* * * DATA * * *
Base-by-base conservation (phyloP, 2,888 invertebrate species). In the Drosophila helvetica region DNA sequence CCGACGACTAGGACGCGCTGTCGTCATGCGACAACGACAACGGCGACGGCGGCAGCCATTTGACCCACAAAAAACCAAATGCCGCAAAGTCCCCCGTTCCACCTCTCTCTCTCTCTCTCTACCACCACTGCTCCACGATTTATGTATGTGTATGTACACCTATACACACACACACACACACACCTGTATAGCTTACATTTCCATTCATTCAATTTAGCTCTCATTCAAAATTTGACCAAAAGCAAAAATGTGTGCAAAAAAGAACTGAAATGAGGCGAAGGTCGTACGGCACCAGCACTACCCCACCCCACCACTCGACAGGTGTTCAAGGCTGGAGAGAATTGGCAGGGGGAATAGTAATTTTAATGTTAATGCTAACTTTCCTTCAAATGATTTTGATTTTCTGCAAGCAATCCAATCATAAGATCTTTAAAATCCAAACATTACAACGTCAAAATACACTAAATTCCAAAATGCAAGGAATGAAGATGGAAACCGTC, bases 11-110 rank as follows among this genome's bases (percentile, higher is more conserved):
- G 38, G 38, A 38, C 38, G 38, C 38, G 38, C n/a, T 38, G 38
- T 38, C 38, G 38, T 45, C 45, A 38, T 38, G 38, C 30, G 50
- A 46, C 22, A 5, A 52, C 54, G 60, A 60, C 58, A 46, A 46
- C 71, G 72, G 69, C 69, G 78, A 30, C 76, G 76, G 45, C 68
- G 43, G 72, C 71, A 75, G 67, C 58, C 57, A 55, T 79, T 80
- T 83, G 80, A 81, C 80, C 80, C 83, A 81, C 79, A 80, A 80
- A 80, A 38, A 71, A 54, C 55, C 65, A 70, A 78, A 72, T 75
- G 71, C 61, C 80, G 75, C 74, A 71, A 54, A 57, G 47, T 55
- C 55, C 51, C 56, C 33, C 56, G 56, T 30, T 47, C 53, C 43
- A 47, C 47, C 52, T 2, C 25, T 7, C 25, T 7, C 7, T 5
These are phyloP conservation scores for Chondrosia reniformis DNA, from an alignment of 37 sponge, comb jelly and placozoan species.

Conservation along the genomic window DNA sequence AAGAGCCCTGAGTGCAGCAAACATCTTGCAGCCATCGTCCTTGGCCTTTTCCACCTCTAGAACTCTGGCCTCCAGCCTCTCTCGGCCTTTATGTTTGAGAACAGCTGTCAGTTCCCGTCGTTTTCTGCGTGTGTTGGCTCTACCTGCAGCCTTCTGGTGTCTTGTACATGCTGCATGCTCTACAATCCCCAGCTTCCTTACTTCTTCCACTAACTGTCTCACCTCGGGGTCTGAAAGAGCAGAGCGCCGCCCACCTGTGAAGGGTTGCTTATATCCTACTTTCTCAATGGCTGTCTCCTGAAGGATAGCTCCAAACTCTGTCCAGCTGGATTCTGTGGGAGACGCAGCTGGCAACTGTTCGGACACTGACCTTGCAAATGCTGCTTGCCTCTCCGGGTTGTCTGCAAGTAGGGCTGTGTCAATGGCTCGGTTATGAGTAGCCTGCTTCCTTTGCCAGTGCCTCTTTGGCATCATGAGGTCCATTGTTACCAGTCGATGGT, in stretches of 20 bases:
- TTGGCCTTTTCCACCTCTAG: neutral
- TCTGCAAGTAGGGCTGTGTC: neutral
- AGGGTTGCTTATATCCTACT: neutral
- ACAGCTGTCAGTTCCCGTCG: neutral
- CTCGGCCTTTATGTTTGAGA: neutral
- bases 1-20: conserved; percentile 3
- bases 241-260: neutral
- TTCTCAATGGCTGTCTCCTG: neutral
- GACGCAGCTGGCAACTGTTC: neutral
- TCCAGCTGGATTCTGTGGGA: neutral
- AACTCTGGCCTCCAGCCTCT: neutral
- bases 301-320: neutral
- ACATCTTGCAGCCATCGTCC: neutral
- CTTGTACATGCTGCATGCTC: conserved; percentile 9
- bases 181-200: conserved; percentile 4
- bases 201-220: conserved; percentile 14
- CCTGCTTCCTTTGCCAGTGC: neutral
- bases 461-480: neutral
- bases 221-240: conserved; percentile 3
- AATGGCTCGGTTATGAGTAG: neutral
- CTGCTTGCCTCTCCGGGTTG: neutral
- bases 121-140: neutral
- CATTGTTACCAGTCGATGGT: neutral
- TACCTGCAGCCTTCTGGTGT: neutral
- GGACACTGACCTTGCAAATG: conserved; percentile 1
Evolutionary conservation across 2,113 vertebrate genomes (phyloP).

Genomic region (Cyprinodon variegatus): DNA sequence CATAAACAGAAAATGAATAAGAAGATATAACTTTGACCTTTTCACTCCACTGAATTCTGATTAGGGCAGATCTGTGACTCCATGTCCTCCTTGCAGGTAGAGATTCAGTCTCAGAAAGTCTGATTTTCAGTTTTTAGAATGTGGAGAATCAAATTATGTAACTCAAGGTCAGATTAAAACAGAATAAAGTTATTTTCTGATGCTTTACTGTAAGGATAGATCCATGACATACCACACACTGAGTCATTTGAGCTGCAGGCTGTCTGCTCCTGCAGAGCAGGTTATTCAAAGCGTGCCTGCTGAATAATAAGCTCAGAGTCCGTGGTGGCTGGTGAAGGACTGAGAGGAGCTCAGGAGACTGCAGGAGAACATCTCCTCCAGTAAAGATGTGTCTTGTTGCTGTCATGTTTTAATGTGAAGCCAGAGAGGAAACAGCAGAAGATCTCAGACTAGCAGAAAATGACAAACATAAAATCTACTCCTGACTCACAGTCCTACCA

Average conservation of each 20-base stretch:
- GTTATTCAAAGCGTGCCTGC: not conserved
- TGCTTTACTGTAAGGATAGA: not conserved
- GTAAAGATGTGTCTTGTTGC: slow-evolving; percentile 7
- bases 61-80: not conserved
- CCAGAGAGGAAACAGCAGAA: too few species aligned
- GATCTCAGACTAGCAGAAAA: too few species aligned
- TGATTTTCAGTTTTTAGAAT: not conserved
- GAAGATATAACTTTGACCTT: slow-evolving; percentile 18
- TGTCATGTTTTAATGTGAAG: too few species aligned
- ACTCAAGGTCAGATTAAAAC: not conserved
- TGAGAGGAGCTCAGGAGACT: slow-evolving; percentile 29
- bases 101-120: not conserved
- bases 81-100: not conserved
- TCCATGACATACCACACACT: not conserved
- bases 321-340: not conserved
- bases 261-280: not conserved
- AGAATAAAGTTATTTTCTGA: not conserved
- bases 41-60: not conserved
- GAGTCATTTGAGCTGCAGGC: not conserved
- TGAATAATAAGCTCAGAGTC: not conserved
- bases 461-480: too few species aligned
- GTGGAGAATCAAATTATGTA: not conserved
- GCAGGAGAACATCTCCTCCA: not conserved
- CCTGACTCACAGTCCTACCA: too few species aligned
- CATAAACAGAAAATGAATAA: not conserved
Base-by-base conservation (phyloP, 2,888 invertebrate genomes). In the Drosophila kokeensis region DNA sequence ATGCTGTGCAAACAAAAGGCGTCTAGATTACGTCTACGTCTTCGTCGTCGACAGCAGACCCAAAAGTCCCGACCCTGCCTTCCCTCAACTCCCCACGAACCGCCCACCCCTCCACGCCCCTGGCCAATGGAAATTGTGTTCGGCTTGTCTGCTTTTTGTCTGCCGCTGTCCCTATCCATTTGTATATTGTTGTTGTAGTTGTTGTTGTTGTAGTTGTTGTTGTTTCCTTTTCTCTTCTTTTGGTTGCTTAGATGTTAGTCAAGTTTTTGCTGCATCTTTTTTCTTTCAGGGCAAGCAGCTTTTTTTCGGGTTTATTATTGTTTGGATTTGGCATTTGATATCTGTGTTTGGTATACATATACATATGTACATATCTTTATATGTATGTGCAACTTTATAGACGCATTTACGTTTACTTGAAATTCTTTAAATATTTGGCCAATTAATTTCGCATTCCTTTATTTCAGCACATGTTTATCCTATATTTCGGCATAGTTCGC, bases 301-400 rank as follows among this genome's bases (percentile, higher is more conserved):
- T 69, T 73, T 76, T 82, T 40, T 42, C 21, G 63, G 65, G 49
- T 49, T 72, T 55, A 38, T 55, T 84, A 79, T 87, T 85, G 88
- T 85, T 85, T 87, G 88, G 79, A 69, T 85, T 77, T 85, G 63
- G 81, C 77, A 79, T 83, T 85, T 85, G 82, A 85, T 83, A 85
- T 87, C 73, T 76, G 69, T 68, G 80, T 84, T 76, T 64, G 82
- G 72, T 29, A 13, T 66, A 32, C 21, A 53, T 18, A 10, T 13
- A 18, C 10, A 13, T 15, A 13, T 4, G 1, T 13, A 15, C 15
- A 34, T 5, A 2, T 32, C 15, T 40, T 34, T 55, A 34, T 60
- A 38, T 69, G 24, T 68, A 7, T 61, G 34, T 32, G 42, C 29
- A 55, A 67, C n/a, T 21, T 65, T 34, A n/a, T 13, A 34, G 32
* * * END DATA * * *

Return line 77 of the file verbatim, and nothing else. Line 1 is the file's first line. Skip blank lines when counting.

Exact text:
- A 55, A 67, C n/a, T 21, T 65, T 34, A n/a, T 13, A 34, G 32